- Thursday 26 January 2017, 16.00-17.30
- Social Sciences Building 14.33
- Professor Tim Benton
- POLIS research seminar series
Since the Second World War, the direction of travel has been to develop a globalized trading system. This creates global markets for those countries with comparative advantages in production. With respect to food, this has been realised in a global concentration of “big ag” in a few breadbasket regions that produce a large amount of the world’s calories cheaply. As a result, we are converging on diets dependent on the same food crops – and the easy flow of cheap calories is leading to a global epidemic of overweight, obesity and ill-health. Almost without exception, every country’s food system depends to a greater or less extent on the networks of global trade, which, over the last decades, have become extremely extensive. Breakdown in trade – or the fear of shortfalls to demand – can rapidly escalate into food price spikes, leading to lack of access to food for the poor and, in the extreme, contribute to civil breakdown. In future, climatic and other environmental risks (eg, soil degradation) are likely to increase, particularly through a growing impact of extreme weather, so the risk of production perturbations also increases. How will this systemic risk play out? Can we build resilience into the system and therefore adapt? What happens if there is a significant change in climate, such as a climatic tipping point, creating a step change in global production?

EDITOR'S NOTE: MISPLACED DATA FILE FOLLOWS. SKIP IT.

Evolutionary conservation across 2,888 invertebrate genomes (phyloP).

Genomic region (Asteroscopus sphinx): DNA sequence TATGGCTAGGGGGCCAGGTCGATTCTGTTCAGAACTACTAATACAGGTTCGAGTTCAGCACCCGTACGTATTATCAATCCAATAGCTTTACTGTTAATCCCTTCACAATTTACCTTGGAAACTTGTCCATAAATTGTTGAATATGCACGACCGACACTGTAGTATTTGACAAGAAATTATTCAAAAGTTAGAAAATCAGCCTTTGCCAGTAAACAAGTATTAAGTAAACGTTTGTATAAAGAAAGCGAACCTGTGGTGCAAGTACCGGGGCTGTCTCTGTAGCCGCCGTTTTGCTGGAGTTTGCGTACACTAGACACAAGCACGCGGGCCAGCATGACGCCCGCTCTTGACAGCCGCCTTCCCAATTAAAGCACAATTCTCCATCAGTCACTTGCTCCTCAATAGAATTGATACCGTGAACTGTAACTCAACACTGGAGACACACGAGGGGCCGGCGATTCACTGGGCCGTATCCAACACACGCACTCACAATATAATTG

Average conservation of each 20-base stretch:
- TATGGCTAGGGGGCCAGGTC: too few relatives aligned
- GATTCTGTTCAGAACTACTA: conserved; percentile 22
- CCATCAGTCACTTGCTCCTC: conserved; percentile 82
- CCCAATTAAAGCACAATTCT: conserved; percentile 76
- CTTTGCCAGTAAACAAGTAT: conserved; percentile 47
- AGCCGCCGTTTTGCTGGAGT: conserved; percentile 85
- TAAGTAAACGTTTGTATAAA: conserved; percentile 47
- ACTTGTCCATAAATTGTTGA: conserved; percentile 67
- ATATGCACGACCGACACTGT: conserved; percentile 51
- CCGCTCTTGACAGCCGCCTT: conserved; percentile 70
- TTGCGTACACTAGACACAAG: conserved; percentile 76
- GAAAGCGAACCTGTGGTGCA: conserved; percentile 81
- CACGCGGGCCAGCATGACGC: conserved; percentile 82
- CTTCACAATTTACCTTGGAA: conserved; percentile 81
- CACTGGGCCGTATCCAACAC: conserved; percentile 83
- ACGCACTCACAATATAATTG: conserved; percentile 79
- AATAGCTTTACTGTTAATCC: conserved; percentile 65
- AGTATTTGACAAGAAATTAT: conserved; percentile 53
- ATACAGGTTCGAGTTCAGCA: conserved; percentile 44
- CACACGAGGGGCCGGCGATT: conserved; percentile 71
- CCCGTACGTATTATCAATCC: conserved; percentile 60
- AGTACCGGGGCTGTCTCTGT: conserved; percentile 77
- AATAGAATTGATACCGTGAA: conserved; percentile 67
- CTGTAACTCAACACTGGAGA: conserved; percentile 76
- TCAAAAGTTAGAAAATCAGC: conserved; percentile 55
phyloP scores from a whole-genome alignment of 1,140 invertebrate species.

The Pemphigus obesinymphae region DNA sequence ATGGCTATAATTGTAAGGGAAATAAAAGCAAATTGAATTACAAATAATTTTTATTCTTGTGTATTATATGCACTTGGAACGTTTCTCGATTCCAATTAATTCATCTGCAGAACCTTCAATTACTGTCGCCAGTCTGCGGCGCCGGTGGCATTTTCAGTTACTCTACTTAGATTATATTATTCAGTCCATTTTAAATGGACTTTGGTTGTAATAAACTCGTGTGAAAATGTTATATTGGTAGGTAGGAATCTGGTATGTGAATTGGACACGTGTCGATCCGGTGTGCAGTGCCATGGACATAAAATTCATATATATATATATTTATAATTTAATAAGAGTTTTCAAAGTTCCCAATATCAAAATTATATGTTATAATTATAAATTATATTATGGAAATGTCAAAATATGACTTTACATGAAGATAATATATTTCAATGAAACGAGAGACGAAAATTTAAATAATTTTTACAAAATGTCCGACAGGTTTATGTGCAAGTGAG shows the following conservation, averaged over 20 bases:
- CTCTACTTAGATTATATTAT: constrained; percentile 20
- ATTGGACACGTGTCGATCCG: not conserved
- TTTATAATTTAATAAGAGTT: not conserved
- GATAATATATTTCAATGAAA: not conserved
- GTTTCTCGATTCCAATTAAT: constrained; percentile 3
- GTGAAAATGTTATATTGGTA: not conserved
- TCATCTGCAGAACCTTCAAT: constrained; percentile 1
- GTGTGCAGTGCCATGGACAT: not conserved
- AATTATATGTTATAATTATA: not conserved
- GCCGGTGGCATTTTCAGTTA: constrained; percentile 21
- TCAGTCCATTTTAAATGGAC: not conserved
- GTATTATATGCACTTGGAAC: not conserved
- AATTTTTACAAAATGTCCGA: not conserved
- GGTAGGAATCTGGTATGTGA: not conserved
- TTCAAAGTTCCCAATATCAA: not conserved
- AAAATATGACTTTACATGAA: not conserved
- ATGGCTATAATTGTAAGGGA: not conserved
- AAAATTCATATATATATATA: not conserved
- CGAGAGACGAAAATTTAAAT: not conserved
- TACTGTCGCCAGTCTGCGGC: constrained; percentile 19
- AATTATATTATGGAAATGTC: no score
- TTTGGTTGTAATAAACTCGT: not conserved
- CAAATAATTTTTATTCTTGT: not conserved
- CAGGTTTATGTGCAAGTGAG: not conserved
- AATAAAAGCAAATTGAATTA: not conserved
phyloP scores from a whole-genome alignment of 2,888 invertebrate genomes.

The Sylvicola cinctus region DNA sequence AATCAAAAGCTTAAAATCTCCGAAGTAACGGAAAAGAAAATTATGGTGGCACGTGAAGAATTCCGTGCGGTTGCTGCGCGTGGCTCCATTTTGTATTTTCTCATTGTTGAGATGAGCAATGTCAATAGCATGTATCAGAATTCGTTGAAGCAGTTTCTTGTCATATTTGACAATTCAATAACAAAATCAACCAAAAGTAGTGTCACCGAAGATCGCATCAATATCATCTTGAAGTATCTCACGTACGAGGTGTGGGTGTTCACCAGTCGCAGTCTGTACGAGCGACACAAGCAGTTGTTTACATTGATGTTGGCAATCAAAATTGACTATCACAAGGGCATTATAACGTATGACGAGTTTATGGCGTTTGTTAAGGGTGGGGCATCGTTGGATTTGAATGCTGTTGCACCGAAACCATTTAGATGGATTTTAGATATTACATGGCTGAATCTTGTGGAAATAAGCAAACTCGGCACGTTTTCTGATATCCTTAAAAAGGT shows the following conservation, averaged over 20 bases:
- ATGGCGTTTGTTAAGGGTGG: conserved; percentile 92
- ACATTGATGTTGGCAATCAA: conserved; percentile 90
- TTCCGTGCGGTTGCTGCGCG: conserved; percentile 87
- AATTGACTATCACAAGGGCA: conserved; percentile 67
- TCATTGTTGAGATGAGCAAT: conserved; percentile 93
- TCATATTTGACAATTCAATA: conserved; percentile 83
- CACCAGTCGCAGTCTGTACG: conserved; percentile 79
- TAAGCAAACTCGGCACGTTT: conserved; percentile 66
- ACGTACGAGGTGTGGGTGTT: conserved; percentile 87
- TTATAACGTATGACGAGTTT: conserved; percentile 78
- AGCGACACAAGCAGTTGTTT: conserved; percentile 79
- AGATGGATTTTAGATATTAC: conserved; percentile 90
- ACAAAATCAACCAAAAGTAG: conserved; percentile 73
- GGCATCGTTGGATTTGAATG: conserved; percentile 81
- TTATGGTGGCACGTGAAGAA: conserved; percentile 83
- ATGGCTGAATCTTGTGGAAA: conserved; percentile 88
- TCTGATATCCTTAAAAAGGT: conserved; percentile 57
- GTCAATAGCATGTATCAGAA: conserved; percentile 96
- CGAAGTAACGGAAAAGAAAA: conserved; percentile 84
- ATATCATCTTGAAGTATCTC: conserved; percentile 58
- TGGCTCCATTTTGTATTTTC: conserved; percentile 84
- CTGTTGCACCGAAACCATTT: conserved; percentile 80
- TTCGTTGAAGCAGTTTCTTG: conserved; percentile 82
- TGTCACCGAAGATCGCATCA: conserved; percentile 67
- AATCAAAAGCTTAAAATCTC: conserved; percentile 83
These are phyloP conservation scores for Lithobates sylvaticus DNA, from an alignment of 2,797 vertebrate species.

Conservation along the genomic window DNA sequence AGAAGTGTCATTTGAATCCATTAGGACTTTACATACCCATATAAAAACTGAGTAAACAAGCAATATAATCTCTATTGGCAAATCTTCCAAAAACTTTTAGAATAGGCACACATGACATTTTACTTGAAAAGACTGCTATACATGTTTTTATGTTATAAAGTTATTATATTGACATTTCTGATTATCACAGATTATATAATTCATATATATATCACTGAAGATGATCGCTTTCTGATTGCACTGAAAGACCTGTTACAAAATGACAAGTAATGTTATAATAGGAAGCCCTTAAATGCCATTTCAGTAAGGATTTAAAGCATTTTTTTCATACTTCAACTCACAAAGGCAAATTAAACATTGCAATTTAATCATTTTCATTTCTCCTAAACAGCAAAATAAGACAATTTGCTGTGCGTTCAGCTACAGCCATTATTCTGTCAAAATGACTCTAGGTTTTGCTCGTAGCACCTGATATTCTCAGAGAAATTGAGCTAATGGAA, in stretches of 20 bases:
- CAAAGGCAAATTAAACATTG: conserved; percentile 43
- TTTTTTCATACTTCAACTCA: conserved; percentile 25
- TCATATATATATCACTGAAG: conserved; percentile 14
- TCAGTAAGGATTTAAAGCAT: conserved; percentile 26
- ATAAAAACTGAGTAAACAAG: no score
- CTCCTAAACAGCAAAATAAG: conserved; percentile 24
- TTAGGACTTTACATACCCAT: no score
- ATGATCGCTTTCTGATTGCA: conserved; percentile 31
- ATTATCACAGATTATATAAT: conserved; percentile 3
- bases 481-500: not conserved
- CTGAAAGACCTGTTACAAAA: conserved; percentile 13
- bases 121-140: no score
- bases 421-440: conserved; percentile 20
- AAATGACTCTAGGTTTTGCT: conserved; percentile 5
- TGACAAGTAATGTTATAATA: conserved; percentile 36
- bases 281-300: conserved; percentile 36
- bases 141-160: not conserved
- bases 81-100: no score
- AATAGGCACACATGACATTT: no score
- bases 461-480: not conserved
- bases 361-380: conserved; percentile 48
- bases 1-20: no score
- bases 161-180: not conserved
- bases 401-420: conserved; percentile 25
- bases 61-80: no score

Professor Tim Benton is Dean of Strategic Research Initiatives at the University of Leeds and Distinguished Visiting Fellow at the Energy, Environment and Resources Department at the Royal Institute of International Affairs at Chatham House, UK. From 2011-2016 he was the “Champion” of the UK’s Global Food Security programme which was a multi-agency partnership of the UK’s public bodies (government departments, devolved governments and research councils) with an interest in the challenges around food. The key role of GFS was to undertake systemic analysis and horizon scanning, in order to identify research priorities to mitigate the challenges of providing sufficient, sustainable and nutritious diets for all. He has published over 150 academic papers, many on the topics of agriculture and its sustainability. His particular interest is currently on food system resilience in the face of climate change.